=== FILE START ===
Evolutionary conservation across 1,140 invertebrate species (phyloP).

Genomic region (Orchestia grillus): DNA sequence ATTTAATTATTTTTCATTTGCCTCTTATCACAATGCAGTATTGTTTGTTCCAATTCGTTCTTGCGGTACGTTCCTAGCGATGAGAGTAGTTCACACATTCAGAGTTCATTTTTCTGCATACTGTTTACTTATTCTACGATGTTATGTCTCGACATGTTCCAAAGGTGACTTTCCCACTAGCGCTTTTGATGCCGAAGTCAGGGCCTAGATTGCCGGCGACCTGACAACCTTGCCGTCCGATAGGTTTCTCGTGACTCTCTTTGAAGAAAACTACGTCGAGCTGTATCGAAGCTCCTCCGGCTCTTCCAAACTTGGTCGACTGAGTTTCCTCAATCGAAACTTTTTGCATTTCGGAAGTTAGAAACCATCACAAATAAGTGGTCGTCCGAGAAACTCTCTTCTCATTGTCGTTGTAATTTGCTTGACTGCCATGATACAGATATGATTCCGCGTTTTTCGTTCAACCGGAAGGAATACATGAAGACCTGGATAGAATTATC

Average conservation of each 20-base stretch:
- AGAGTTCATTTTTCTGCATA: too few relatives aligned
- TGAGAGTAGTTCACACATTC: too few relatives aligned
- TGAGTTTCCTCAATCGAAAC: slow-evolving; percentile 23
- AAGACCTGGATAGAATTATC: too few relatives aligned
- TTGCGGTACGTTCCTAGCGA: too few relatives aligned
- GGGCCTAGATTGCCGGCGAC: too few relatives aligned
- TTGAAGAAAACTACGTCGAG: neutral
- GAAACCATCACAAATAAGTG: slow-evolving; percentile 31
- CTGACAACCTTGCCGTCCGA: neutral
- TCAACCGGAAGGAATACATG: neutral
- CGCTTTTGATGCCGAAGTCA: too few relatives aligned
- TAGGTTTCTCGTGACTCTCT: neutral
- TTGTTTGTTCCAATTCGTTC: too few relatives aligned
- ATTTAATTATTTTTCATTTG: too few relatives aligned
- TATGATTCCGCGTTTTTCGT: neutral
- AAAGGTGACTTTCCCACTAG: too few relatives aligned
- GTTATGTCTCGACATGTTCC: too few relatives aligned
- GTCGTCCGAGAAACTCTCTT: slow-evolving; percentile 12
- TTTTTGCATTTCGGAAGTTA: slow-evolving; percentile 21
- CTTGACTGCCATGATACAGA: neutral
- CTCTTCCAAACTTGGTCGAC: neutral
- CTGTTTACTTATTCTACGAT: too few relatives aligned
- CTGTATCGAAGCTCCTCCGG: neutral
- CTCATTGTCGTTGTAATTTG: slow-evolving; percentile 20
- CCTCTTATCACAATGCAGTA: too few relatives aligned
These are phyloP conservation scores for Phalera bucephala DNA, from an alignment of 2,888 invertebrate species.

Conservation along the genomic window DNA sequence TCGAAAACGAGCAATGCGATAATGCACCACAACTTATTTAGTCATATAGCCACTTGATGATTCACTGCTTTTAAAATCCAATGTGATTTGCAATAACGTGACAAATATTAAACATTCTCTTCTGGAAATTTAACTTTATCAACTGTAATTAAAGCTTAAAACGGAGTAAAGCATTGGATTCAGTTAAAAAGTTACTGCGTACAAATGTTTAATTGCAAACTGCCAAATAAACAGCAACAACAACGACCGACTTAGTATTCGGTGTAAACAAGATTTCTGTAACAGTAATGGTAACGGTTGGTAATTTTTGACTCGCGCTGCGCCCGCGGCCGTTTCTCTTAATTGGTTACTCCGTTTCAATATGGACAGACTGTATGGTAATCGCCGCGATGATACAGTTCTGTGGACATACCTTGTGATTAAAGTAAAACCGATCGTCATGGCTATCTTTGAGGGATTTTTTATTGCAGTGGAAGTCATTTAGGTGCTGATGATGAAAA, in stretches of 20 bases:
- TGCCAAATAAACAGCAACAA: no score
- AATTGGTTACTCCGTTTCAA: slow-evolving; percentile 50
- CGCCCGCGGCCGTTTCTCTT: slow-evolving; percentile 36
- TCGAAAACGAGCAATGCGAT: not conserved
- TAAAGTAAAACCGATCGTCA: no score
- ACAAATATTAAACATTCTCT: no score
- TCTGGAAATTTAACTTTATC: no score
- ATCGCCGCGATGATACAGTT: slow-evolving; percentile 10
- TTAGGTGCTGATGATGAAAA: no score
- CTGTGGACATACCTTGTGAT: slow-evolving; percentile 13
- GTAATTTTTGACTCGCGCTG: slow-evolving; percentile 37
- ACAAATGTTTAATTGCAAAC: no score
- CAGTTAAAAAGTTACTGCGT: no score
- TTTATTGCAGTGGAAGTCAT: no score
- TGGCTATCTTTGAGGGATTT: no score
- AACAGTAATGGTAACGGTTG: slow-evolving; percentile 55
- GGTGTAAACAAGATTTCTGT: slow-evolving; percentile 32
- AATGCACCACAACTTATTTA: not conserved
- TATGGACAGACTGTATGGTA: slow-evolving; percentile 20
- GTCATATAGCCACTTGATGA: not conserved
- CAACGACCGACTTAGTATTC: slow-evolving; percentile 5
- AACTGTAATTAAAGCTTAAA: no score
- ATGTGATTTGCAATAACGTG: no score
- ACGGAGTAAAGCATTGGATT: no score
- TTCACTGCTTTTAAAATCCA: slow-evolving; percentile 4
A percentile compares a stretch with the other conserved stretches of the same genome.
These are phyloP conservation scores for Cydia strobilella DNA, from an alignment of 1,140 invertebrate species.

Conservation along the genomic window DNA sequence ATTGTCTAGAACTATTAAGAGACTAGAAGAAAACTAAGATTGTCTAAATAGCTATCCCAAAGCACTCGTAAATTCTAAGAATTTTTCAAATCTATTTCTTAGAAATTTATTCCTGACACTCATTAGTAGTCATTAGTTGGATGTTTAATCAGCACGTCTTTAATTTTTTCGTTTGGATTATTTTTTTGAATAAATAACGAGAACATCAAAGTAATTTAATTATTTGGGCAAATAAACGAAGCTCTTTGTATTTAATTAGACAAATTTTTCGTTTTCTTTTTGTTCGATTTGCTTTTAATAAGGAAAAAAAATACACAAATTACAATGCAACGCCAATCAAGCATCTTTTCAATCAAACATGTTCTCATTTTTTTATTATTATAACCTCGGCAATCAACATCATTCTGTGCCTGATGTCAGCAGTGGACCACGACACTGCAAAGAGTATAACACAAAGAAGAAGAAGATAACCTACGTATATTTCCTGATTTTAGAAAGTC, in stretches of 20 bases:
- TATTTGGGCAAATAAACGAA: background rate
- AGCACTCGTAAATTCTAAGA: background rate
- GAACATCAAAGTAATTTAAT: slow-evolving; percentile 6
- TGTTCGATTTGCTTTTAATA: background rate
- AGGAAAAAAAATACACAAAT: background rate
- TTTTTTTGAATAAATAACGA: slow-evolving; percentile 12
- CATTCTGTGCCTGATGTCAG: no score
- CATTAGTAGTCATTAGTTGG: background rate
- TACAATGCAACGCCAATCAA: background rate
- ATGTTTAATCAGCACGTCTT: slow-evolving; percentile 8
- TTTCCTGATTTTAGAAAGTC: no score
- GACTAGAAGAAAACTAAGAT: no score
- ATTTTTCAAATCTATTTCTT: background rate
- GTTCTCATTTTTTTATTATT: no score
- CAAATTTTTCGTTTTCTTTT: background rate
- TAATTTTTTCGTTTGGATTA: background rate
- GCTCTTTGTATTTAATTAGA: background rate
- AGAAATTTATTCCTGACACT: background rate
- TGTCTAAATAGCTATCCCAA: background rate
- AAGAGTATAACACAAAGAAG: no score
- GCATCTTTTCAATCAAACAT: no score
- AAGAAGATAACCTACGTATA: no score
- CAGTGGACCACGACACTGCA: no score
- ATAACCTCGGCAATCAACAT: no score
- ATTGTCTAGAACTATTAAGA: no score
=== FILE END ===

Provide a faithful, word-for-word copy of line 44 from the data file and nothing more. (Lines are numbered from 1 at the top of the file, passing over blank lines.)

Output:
- TTTATTGCAGTGGAAGTCAT: no score